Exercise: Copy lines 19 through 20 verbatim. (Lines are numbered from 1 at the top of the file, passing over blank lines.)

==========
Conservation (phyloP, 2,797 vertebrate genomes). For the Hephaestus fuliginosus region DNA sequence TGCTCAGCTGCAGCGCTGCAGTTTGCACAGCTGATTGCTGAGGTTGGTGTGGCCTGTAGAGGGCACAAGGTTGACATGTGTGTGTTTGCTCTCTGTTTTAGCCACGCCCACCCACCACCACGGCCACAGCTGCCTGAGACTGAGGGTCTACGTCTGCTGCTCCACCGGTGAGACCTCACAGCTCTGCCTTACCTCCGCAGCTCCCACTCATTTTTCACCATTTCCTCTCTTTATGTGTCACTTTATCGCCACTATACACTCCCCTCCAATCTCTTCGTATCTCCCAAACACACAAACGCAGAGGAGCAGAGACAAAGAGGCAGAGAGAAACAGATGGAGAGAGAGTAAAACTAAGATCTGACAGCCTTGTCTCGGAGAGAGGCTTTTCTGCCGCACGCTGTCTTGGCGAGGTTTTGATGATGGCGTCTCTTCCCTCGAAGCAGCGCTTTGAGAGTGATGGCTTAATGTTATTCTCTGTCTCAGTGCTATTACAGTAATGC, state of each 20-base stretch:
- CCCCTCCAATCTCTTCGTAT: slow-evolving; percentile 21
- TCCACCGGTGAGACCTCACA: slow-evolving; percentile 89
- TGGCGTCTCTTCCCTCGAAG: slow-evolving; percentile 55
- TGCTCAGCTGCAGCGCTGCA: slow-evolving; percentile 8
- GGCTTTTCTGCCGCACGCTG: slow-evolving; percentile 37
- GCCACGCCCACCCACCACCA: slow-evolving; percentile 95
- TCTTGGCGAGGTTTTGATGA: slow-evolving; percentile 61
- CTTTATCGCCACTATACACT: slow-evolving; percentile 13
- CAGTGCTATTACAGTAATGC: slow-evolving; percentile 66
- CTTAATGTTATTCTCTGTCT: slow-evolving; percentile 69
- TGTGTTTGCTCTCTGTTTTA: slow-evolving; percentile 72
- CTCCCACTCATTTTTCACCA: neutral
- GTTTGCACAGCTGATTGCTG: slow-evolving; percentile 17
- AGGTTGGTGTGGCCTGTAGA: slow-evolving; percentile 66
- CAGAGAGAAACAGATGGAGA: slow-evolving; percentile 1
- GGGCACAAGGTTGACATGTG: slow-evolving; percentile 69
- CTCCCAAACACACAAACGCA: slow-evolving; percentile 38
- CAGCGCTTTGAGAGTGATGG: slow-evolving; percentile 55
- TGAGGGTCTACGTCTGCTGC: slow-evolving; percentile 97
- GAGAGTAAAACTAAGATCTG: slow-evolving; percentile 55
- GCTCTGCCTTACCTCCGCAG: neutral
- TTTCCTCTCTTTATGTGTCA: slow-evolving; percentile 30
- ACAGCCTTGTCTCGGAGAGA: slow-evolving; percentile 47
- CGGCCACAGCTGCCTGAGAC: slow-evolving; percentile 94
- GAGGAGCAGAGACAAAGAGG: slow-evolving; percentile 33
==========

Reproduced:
- CAGCGCTTTGAGAGTGATGG: slow-evolving; percentile 55
- TGAGGGTCTACGTCTGCTGC: slow-evolving; percentile 97